San Diego Badge History

Gus (far right) as a deputy sheriff in Orange County

Legacy of a Forgotten Sheriff

Ben Hill

John H. Folks

1st Escondido Home

Augustus (Gus) Kossuth Cravath held the office of Sheriff of San Diego County for the last four months of 1892. His term, short that it was, had only a few major events that were notable, however, his legacy and the events and people that surrounded Cravath illustrate the importance of one man’s journey through life and the people he touches and influences.

Cravath had a small part in the birth of a city, the first California state execution, and over one hundred years of public service by himself and his descendants.

Born in Ohio in 1853, Gus moved to San Diego County with his sister in 1872. They settled in the Poway Valley on 320 acres. In the 1880 Census, Augustus, along with his wife Kate, are listed as ‘farmer’ and ‘Keeping House’ in the Bernardo Township, which later incorporated into the City of Poway. 

Cravath was a successful gold mine manager in the late 1880s and early 1890s. At one point they moved north to Escondido where A. K. managed the Escondido Gold Mine and made trips to San Diego regularly to oversee the processing at the National City Reduction Plant. There are also mentions of the “Cravath Mine”, which was located in central Escondido.

A. K. Cravath was the first City Trustee (Mayor) of Escondido when the city government was formed in 1888. He was on the Board of Directors for the bank, managed the Escondido Land and Town Company and brought water to the new city from Palomar Mountain through a series of tunnels and flumes.

Cravath was appointed Sheriff by the County Board of Supervisors in September of 1892 to complete the term of John H. Folks after he was convicted of misconduct in office.

On September 7th 1892, Judge Puterbaugh denied Folks’ request for a new trial and ordered him removed from office. This sparked the immediate filing of petitions and applications to the county board of supervisors who were tasked with finding and appointing a sheriff to fill the vacancy.

A. K. Cravath was appointed after a 3 to 2 vote of the supervisors and held the position until Ben P. Hill was elected and assumed office in January of 1893.

There are only a few documents that show Gus as Sheriff of San Diego County; The newspaper articles that detailed the Folks exit from office and his oath of office, which is on file with the San Diego Historical Society.

Cravath was able to show fees received by his office were in excess of expenses by $688 during this four-month period. This was a time when a deputy sheriff made $100 a month in salary. The Escondido town marshal earned $30 per month and received a $10 increase when street lamps were invented. The Marshal, however, did have to supply the matches and oil out of that $10 and had to keep the lamps clean.
One of Gus’s daughters, Gertrude, wrote a biography of her father that details many of his successes in life. She was very close to her father and proud of him. Gus was a proud man and proud of his family. In a letter to Gertrude (dated 1922) he described a cousin of his: "He was a typical Cravath, about six feet tall, which you know is about my height, and had the same calm, quiet way of talking that is a trait of the family."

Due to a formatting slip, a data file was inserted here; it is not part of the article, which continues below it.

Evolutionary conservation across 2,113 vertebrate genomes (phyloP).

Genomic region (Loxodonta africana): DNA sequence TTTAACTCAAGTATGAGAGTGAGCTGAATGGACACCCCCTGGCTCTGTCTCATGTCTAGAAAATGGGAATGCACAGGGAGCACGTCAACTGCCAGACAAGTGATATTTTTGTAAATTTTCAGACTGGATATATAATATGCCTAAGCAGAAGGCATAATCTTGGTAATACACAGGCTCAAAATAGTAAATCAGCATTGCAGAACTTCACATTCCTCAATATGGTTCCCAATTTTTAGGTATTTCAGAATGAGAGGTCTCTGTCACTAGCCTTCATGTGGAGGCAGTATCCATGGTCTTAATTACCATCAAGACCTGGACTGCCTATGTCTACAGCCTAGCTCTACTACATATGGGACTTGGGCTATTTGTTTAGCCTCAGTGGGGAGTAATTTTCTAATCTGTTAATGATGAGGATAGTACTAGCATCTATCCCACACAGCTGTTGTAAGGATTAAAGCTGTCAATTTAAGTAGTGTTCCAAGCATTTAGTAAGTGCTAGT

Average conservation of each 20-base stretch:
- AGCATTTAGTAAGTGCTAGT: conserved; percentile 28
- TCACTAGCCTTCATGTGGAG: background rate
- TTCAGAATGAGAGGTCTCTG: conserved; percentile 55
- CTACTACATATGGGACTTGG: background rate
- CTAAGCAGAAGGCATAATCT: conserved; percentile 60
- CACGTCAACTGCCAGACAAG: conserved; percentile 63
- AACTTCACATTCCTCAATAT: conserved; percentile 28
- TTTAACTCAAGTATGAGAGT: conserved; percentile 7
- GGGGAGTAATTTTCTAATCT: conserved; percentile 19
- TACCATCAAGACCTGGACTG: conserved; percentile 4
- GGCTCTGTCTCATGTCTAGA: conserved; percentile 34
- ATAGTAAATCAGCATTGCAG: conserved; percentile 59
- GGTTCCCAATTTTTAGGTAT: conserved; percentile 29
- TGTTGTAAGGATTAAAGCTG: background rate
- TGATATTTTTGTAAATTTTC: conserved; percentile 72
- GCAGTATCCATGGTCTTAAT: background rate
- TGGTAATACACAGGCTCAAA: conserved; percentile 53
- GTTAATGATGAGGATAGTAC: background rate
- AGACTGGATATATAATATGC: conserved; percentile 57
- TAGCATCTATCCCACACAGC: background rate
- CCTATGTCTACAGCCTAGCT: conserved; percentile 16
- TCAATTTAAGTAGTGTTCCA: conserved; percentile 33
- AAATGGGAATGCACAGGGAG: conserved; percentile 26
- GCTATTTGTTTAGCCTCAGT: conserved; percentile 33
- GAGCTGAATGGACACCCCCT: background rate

The only major event to occur during Cravath’s 4 months as Sheriff was the murder of Anna and John J. Geyser at their farm located in Otay Mesa, a small suburb of San Diego City.

This crime was investigated by the local Constable, Thomas Smallcomb and Prosecuted by the San Diego County District attorney. The suspect, José Gabriel (called Indian Joe by the locals) was tried, convicted and sentenced to death by hanging.

It has been argued that the conviction was a rush to judgment and a reflection of the inadequacies 19th century judicial system. One such book is The Trial of Indian Joe – Race and Justice in the Nineteenth-Century West by Clare V. McKanna Jr.

 By this time, California law stated that death sentences would be carried out by the State Prisons and Gabriel was the first person put to death at San Quentin after this law took effect.

Sheriff Cravath was ordered by the presiding judge to see to Gabriel’s transport to San Quentin, to be hanged, which he attended to personally. He boarded the morning train December 18, 1892 with Gabriel in tow and they arrived the next day where Gabriel was handed over to the Prison Guards.

In 1898 Cravath moved his Family to Orange County California and settled in the city of Santa Ana where we again embraced a new community in its infancy. As before in Escondido, he began his involvement in civic functions and became a deputy sheriff of Orange County. His career in law enforcement with Orange County spanned the years up to and during the prohibition era. After leaving Law Enforcement, he started his own investigations process server business. His many contacts in and around the criminal justice system during that time proved to be quite helpful. Gus passed away in Santa Ana, California on December10th 1935.